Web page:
Fungible tokens are often easily sold in the secondary market via automated exchanges that dynamically value each token (or token-coin) pair, as they are abundant and non-unique. Whereas non-fungibles often have more varied values based on their unique attributes and limited supply. This means NFTs are often sold and bought in the secondary market via an auction or seller-set pricing.

However many people take a photo of the Mona Lisa, the original painting remains non-fungible.

Smart Contracts

Smart contracts are bits of code that are created on the blockchain, and can automate interactions between coins, various tokens and outside inputs.

A smart contract might, for example, allow a player to pay in currency tokens and specify an NFT, then execute the contract to upgrade their NFT’s stats. Those would be useful for allowing players to spend XP tokens to upgrade their in-game equipment.

Smart contracts can also pull data from external sources. In Ethereum this is achieved with what are known as ‘oracles’. An oracle could be used to provide real world weather data to a smart contract, which could then be used to dictate the success or failure of crops (e.g. carrot tokens) in a farming game.


Minting is the process of creating a token (fungible or not) on the blockchain by a contract with a specific address. Tokens are subject to a specific set of requirements at minting, such as:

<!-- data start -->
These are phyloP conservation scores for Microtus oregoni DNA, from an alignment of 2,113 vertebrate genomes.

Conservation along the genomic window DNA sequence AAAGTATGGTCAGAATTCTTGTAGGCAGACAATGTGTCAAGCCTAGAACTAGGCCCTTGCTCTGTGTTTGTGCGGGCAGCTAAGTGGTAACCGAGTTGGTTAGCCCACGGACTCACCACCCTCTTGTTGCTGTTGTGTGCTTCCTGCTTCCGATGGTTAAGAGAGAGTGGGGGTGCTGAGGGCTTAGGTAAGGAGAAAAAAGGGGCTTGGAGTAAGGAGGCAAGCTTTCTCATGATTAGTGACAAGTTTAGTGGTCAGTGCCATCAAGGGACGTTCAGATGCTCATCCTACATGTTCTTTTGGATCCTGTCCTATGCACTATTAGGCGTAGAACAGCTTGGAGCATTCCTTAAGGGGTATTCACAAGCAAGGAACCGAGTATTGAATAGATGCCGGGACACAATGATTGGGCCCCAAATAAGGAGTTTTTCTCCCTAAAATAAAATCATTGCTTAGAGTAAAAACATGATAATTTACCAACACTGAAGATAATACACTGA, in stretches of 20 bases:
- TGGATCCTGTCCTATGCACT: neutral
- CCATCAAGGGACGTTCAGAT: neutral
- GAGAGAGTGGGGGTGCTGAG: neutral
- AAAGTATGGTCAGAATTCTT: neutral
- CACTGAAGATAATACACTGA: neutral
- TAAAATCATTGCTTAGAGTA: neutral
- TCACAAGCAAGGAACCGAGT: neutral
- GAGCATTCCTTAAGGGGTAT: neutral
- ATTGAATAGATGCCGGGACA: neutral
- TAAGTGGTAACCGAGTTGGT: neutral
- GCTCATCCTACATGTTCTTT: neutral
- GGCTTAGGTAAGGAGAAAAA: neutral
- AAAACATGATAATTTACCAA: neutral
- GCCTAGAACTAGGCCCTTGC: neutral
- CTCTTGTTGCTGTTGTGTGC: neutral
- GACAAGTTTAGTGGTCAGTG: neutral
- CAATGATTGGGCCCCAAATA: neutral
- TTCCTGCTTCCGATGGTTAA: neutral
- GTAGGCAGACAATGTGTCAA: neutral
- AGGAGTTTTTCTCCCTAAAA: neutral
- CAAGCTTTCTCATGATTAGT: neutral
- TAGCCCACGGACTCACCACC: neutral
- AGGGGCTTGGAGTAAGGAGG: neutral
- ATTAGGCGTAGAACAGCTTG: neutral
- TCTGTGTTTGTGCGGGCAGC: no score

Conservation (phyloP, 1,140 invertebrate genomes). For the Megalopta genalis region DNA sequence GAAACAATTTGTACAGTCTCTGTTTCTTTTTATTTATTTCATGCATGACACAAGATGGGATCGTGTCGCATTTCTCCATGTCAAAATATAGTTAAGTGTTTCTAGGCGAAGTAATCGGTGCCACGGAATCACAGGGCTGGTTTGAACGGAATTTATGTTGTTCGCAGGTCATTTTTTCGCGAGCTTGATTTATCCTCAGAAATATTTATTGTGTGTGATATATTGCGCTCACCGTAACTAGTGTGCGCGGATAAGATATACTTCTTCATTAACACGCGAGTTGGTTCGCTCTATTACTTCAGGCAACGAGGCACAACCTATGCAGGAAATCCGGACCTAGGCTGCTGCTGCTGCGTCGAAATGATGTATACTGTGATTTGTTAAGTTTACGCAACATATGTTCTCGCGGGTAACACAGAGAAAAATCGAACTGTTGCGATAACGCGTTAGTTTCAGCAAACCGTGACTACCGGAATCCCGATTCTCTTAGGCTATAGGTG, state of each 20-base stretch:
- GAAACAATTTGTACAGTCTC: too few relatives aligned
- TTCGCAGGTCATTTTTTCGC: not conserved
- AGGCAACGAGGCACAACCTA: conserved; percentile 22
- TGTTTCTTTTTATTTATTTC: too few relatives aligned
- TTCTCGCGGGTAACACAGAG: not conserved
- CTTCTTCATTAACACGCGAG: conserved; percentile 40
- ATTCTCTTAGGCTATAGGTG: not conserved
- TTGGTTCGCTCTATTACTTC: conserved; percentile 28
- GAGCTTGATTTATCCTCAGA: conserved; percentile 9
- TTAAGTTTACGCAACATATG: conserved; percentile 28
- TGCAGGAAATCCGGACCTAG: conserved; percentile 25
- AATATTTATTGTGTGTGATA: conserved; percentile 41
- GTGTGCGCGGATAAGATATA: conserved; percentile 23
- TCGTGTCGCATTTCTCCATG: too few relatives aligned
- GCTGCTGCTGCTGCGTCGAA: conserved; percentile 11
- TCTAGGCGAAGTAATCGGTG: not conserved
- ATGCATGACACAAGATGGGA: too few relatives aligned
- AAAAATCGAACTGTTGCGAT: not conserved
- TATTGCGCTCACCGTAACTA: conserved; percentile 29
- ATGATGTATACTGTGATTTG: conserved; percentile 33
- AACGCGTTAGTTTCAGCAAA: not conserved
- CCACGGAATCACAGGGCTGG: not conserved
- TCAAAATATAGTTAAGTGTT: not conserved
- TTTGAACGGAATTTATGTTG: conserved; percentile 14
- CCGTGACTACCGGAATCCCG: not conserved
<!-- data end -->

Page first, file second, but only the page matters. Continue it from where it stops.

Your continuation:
• Name: The name of the token. For example, ‘Carrot’ (a hypothetical token).
  • Symbol: A shortened version of the name, such as ‘CRT’.
  • Decimals: The number of decimals a token can have, allowing for token fractions. This can also be set to zero to specify that a token is an integer.
  • Total Supply: The total amount of tokens that can be created.

By capping the total supply it sets an immovable limit to the amount of tokens that can ever be in circulation. The benefit being that the clear finite nature of the token reduces supply, creating scarcity and therefore increased price.


Issuance defines the mechanics by which new tokens are bought, traded or otherwise distributed. There are several common ways to issue tokens:

  • Presell: A way of selling a token (fungible or not) in advance of it being usable. Often this is utilised much like a crowdfunding campaign, where future players buy tokens to fund future development.
  • ICO: Initial Coin Offerings are a way of preselling or launching securities tokens for open trading, much like an IPO (Initial Public Offering) on a stock exchange.
  • Player Purchase: Direct purchase by the player.
  • Player Rewards: A reward for play, such as winning tournaments.
  • Developer Rewards: A payment for the proposal and delivery of some feature, bug fix or other software development by an external party. Includes bug bounties.
  • Advisor: A payment to some external advisor, such as the tokenomics creators, in order to align their motivations with the long term health of the token.
  • Faucets: A website whereby players can earn a token either for free or by taking some action, such as completing a survey or signing up to a mailing list.